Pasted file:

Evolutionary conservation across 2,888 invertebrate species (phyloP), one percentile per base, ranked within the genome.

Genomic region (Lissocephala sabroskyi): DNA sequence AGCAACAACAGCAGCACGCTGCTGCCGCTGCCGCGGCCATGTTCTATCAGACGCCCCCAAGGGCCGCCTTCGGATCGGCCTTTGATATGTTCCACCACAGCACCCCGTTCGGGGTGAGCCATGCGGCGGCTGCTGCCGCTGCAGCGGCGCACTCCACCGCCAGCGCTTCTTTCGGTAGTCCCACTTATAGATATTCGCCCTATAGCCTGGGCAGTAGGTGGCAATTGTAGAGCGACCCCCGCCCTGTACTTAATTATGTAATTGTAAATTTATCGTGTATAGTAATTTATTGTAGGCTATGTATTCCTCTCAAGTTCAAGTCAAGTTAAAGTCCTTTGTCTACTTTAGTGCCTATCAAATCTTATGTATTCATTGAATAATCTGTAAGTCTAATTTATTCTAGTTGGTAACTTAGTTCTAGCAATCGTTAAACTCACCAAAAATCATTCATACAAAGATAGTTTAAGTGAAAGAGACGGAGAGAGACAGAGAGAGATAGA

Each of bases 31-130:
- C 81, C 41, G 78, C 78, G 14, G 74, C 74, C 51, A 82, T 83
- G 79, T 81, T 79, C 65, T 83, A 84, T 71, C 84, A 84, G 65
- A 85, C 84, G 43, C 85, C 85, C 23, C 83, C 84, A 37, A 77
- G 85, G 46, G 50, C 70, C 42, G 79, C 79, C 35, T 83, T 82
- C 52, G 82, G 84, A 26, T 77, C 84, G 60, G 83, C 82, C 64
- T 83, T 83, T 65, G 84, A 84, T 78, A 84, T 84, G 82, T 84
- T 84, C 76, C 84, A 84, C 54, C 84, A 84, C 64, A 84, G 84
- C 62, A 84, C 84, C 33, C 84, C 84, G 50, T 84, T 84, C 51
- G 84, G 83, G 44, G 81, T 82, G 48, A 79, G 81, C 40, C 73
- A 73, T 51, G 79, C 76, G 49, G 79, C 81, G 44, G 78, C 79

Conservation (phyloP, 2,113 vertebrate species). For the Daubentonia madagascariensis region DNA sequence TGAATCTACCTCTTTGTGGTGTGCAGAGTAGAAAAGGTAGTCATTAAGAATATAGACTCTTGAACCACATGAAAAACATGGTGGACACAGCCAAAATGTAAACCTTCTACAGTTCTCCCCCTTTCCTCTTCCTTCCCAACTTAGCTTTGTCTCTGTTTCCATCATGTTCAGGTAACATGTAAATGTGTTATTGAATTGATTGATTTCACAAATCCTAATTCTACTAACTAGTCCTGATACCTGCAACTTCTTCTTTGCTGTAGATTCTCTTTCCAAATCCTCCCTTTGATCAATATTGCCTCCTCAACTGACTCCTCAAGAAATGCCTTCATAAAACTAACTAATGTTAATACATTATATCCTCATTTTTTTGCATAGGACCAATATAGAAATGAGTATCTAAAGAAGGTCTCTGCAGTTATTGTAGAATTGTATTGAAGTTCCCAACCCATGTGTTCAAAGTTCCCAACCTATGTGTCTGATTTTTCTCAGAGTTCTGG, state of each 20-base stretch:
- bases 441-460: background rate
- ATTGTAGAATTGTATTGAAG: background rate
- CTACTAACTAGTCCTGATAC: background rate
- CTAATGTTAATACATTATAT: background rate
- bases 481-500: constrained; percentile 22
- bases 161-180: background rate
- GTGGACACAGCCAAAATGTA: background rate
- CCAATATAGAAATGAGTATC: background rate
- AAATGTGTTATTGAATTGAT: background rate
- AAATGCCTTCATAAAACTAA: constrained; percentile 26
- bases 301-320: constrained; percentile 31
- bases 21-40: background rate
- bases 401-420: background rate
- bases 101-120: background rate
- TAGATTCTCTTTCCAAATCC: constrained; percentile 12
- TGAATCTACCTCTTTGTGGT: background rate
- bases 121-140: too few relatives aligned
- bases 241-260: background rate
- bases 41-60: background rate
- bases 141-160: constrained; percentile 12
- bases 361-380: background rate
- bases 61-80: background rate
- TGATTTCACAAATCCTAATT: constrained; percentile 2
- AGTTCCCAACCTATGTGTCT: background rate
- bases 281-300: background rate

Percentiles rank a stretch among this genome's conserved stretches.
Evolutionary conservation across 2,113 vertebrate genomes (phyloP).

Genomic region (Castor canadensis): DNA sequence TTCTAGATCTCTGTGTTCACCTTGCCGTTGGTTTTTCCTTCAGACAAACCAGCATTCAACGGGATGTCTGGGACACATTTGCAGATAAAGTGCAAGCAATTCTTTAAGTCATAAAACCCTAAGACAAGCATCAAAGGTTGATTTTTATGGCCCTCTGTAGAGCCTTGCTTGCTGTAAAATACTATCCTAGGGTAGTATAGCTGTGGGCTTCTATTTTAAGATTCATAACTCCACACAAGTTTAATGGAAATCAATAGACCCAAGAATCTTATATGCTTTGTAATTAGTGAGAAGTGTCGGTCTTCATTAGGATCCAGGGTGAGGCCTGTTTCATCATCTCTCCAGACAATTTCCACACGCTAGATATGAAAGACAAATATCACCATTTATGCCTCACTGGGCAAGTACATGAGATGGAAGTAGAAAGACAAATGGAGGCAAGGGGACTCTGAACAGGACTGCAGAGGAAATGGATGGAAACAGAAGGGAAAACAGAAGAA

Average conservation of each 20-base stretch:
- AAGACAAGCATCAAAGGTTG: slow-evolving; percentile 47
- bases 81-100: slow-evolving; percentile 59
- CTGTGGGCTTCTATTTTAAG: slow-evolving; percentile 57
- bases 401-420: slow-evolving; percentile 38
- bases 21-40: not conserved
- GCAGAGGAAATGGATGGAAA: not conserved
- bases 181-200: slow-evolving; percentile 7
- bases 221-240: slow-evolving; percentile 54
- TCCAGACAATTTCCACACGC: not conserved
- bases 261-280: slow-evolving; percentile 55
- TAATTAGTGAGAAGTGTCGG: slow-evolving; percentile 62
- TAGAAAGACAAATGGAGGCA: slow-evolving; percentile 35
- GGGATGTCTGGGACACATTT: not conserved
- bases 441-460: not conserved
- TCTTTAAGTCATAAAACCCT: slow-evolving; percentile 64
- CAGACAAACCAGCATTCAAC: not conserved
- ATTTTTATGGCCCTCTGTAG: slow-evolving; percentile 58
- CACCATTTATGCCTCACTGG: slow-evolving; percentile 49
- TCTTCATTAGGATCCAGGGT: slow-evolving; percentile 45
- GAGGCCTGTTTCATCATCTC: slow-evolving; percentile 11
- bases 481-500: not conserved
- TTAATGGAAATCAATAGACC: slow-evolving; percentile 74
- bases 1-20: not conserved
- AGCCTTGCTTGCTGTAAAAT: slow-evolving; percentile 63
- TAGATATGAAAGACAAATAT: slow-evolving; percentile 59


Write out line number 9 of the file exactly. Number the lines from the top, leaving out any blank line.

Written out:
- T 83, T 83, T 65, G 84, A 84, T 78, A 84, T 84, G 82, T 84